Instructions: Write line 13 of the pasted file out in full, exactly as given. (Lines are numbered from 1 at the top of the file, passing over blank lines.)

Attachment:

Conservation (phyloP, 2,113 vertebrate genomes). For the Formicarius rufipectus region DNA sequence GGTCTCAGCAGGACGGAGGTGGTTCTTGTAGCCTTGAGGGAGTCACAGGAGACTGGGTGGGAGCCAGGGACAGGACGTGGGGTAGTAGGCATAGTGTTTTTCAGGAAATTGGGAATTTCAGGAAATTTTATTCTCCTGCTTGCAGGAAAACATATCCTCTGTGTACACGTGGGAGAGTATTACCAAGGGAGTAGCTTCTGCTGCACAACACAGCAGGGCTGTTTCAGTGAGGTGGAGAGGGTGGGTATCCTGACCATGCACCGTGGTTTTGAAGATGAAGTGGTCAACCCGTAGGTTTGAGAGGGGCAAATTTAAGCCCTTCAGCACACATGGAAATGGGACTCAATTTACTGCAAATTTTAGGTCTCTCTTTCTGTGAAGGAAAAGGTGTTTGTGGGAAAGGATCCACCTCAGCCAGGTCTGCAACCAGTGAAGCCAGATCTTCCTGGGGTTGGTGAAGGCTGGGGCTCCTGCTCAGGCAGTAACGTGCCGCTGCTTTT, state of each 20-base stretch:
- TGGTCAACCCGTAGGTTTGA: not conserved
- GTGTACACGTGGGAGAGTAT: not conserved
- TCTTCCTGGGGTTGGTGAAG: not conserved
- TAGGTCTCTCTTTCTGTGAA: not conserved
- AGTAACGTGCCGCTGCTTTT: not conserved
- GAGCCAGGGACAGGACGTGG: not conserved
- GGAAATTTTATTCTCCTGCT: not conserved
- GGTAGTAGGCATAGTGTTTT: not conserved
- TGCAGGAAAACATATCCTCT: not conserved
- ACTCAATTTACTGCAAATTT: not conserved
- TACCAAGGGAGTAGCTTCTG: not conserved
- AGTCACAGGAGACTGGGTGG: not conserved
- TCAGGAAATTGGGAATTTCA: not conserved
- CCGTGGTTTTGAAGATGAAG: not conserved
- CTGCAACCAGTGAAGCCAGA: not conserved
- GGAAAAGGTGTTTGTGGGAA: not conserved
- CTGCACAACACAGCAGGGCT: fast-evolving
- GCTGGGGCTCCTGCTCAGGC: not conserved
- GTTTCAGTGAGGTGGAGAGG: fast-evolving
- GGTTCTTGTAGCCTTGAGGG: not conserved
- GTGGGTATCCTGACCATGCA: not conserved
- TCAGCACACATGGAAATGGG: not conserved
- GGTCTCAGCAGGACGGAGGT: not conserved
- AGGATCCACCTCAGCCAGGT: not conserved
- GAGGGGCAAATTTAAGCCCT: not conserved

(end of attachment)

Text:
- AGTCACAGGAGACTGGGTGG: not conserved